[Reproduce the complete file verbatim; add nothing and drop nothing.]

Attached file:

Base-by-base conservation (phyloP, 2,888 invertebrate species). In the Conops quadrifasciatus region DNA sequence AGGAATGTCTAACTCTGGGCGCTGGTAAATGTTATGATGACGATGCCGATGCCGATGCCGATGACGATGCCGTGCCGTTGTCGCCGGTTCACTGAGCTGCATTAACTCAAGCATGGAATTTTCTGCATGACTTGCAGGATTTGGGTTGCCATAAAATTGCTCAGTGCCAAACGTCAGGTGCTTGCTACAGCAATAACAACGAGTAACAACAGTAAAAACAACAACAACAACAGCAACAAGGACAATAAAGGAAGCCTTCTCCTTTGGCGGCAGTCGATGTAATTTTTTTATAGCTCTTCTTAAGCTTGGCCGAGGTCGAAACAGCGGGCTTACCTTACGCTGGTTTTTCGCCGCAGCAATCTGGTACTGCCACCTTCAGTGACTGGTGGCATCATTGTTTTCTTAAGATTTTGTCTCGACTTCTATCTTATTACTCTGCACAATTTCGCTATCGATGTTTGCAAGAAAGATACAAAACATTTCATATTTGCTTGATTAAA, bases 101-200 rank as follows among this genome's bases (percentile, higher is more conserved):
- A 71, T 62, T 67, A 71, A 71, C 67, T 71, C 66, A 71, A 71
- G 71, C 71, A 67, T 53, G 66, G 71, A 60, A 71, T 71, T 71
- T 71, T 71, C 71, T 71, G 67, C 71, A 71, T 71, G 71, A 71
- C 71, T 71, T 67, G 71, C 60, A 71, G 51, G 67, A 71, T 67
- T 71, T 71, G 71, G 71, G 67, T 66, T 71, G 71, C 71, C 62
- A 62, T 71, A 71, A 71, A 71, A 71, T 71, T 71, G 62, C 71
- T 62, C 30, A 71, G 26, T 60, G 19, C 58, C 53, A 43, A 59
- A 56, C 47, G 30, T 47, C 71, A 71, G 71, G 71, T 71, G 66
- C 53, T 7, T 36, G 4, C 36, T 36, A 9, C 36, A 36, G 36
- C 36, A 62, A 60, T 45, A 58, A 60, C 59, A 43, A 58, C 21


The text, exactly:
Base-by-base conservation (phyloP, 2,888 invertebrate species). In the Conops quadrifasciatus region DNA sequence AGGAATGTCTAACTCTGGGCGCTGGTAAATGTTATGATGACGATGCCGATGCCGATGCCGATGACGATGCCGTGCCGTTGTCGCCGGTTCACTGAGCTGCATTAACTCAAGCATGGAATTTTCTGCATGACTTGCAGGATTTGGGTTGCCATAAAATTGCTCAGTGCCAAACGTCAGGTGCTTGCTACAGCAATAACAACGAGTAACAACAGTAAAAACAACAACAACAACAGCAACAAGGACAATAAAGGAAGCCTTCTCCTTTGGCGGCAGTCGATGTAATTTTTTTATAGCTCTTCTTAAGCTTGGCCGAGGTCGAAACAGCGGGCTTACCTTACGCTGGTTTTTCGCCGCAGCAATCTGGTACTGCCACCTTCAGTGACTGGTGGCATCATTGTTTTCTTAAGATTTTGTCTCGACTTCTATCTTATTACTCTGCACAATTTCGCTATCGATGTTTGCAAGAAAGATACAAAACATTTCATATTTGCTTGATTAAA, bases 101-200 rank as follows among this genome's bases (percentile, higher is more conserved):
- A 71, T 62, T 67, A 71, A 71, C 67, T 71, C 66, A 71, A 71
- G 71, C 71, A 67, T 53, G 66, G 71, A 60, A 71, T 71, T 71
- T 71, T 71, C 71, T 71, G 67, C 71, A 71, T 71, G 71, A 71
- C 71, T 71, T 67, G 71, C 60, A 71, G 51, G 67, A 71, T 67
- T 71, T 71, G 71, G 71, G 67, T 66, T 71, G 71, C 71, C 62
- A 62, T 71, A 71, A 71, A 71, A 71, T 71, T 71, G 62, C 71
- T 62, C 30, A 71, G 26, T 60, G 19, C 58, C 53, A 43, A 59
- A 56, C 47, G 30, T 47, C 71, A 71, G 71, G 71, T 71, G 66
- C 53, T 7, T 36, G 4, C 36, T 36, A 9, C 36, A 36, G 36
- C 36, A 62, A 60, T 45, A 58, A 60, C 59, A 43, A 58, C 21